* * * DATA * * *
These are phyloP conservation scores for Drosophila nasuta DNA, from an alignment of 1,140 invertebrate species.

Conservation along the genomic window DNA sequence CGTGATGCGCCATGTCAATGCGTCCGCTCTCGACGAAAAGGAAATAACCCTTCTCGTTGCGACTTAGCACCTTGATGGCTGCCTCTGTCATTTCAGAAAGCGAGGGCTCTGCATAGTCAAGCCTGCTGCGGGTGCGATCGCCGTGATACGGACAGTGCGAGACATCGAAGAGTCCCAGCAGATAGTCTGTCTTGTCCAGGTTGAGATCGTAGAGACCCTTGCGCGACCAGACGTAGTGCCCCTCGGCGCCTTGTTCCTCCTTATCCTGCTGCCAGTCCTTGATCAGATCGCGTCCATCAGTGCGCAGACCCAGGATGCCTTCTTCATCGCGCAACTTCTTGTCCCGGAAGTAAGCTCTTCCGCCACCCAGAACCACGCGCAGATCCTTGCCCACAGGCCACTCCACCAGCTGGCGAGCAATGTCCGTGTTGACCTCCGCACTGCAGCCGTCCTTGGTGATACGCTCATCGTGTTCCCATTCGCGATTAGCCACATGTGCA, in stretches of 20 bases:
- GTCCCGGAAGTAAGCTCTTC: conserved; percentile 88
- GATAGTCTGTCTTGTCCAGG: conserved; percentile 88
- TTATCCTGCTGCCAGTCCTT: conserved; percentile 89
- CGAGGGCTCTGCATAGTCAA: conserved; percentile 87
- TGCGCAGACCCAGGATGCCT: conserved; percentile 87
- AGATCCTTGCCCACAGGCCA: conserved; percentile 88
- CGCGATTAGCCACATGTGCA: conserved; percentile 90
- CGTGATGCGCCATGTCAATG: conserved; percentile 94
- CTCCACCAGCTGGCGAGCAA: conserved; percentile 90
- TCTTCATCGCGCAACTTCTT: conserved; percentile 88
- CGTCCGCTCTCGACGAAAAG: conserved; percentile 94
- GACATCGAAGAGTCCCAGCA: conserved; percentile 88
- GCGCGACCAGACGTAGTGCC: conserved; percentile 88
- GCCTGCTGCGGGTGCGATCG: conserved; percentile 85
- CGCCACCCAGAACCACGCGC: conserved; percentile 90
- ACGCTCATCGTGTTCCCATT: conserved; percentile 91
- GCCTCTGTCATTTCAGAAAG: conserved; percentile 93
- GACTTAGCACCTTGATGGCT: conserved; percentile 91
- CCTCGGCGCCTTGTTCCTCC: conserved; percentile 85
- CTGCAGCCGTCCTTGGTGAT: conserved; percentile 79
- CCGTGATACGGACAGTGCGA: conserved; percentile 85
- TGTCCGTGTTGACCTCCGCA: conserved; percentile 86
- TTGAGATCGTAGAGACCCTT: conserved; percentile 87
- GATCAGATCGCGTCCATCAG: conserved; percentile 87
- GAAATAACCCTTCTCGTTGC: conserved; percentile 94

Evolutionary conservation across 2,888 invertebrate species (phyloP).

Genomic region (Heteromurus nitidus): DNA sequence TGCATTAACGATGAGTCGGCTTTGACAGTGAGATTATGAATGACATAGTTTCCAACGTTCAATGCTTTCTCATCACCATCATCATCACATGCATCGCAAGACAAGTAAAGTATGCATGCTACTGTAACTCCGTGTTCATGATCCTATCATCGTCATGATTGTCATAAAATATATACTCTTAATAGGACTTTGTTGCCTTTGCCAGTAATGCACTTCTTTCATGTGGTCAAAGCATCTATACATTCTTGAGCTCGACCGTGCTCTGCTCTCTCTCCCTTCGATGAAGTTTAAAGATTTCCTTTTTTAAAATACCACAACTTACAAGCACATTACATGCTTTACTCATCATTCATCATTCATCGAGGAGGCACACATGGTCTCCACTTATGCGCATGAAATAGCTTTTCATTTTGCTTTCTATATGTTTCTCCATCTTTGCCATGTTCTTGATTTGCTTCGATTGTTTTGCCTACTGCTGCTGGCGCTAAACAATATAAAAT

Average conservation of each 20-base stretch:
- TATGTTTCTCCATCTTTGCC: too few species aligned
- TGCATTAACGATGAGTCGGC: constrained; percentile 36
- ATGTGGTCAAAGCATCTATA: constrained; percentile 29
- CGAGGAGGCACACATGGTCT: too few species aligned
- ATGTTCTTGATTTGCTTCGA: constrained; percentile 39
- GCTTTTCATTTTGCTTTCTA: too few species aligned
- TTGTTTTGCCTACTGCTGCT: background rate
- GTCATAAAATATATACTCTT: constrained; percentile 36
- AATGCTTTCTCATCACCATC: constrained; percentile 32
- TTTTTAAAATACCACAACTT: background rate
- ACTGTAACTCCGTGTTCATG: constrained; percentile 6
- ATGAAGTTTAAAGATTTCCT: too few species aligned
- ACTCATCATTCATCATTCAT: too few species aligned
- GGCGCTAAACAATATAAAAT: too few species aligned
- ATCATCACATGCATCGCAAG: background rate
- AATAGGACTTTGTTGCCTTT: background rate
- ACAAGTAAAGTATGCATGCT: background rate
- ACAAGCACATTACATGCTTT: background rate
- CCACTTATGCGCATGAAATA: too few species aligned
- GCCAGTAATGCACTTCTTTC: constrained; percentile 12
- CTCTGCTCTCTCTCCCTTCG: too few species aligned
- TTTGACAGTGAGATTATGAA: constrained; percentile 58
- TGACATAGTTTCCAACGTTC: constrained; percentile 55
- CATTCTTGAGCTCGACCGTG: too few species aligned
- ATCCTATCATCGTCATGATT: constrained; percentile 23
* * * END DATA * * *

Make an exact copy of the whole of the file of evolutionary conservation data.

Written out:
These are phyloP conservation scores for Drosophila nasuta DNA, from an alignment of 1,140 invertebrate species.

Conservation along the genomic window DNA sequence CGTGATGCGCCATGTCAATGCGTCCGCTCTCGACGAAAAGGAAATAACCCTTCTCGTTGCGACTTAGCACCTTGATGGCTGCCTCTGTCATTTCAGAAAGCGAGGGCTCTGCATAGTCAAGCCTGCTGCGGGTGCGATCGCCGTGATACGGACAGTGCGAGACATCGAAGAGTCCCAGCAGATAGTCTGTCTTGTCCAGGTTGAGATCGTAGAGACCCTTGCGCGACCAGACGTAGTGCCCCTCGGCGCCTTGTTCCTCCTTATCCTGCTGCCAGTCCTTGATCAGATCGCGTCCATCAGTGCGCAGACCCAGGATGCCTTCTTCATCGCGCAACTTCTTGTCCCGGAAGTAAGCTCTTCCGCCACCCAGAACCACGCGCAGATCCTTGCCCACAGGCCACTCCACCAGCTGGCGAGCAATGTCCGTGTTGACCTCCGCACTGCAGCCGTCCTTGGTGATACGCTCATCGTGTTCCCATTCGCGATTAGCCACATGTGCA, in stretches of 20 bases:
- GTCCCGGAAGTAAGCTCTTC: conserved; percentile 88
- GATAGTCTGTCTTGTCCAGG: conserved; percentile 88
- TTATCCTGCTGCCAGTCCTT: conserved; percentile 89
- CGAGGGCTCTGCATAGTCAA: conserved; percentile 87
- TGCGCAGACCCAGGATGCCT: conserved; percentile 87
- AGATCCTTGCCCACAGGCCA: conserved; percentile 88
- CGCGATTAGCCACATGTGCA: conserved; percentile 90
- CGTGATGCGCCATGTCAATG: conserved; percentile 94
- CTCCACCAGCTGGCGAGCAA: conserved; percentile 90
- TCTTCATCGCGCAACTTCTT: conserved; percentile 88
- CGTCCGCTCTCGACGAAAAG: conserved; percentile 94
- GACATCGAAGAGTCCCAGCA: conserved; percentile 88
- GCGCGACCAGACGTAGTGCC: conserved; percentile 88
- GCCTGCTGCGGGTGCGATCG: conserved; percentile 85
- CGCCACCCAGAACCACGCGC: conserved; percentile 90
- ACGCTCATCGTGTTCCCATT: conserved; percentile 91
- GCCTCTGTCATTTCAGAAAG: conserved; percentile 93
- GACTTAGCACCTTGATGGCT: conserved; percentile 91
- CCTCGGCGCCTTGTTCCTCC: conserved; percentile 85
- CTGCAGCCGTCCTTGGTGAT: conserved; percentile 79
- CCGTGATACGGACAGTGCGA: conserved; percentile 85
- TGTCCGTGTTGACCTCCGCA: conserved; percentile 86
- TTGAGATCGTAGAGACCCTT: conserved; percentile 87
- GATCAGATCGCGTCCATCAG: conserved; percentile 87
- GAAATAACCCTTCTCGTTGC: conserved; percentile 94

Evolutionary conservation across 2,888 invertebrate species (phyloP).

Genomic region (Heteromurus nitidus): DNA sequence TGCATTAACGATGAGTCGGCTTTGACAGTGAGATTATGAATGACATAGTTTCCAACGTTCAATGCTTTCTCATCACCATCATCATCACATGCATCGCAAGACAAGTAAAGTATGCATGCTACTGTAACTCCGTGTTCATGATCCTATCATCGTCATGATTGTCATAAAATATATACTCTTAATAGGACTTTGTTGCCTTTGCCAGTAATGCACTTCTTTCATGTGGTCAAAGCATCTATACATTCTTGAGCTCGACCGTGCTCTGCTCTCTCTCCCTTCGATGAAGTTTAAAGATTTCCTTTTTTAAAATACCACAACTTACAAGCACATTACATGCTTTACTCATCATTCATCATTCATCGAGGAGGCACACATGGTCTCCACTTATGCGCATGAAATAGCTTTTCATTTTGCTTTCTATATGTTTCTCCATCTTTGCCATGTTCTTGATTTGCTTCGATTGTTTTGCCTACTGCTGCTGGCGCTAAACAATATAAAAT

Average conservation of each 20-base stretch:
- TATGTTTCTCCATCTTTGCC: too few species aligned
- TGCATTAACGATGAGTCGGC: constrained; percentile 36
- ATGTGGTCAAAGCATCTATA: constrained; percentile 29
- CGAGGAGGCACACATGGTCT: too few species aligned
- ATGTTCTTGATTTGCTTCGA: constrained; percentile 39
- GCTTTTCATTTTGCTTTCTA: too few species aligned
- TTGTTTTGCCTACTGCTGCT: background rate
- GTCATAAAATATATACTCTT: constrained; percentile 36
- AATGCTTTCTCATCACCATC: constrained; percentile 32
- TTTTTAAAATACCACAACTT: background rate
- ACTGTAACTCCGTGTTCATG: constrained; percentile 6
- ATGAAGTTTAAAGATTTCCT: too few species aligned
- ACTCATCATTCATCATTCAT: too few species aligned
- GGCGCTAAACAATATAAAAT: too few species aligned
- ATCATCACATGCATCGCAAG: background rate
- AATAGGACTTTGTTGCCTTT: background rate
- ACAAGTAAAGTATGCATGCT: background rate
- ACAAGCACATTACATGCTTT: background rate
- CCACTTATGCGCATGAAATA: too few species aligned
- GCCAGTAATGCACTTCTTTC: constrained; percentile 12
- CTCTGCTCTCTCTCCCTTCG: too few species aligned
- TTTGACAGTGAGATTATGAA: constrained; percentile 58
- TGACATAGTTTCCAACGTTC: constrained; percentile 55
- CATTCTTGAGCTCGACCGTG: too few species aligned
- ATCCTATCATCGTCATGATT: constrained; percentile 23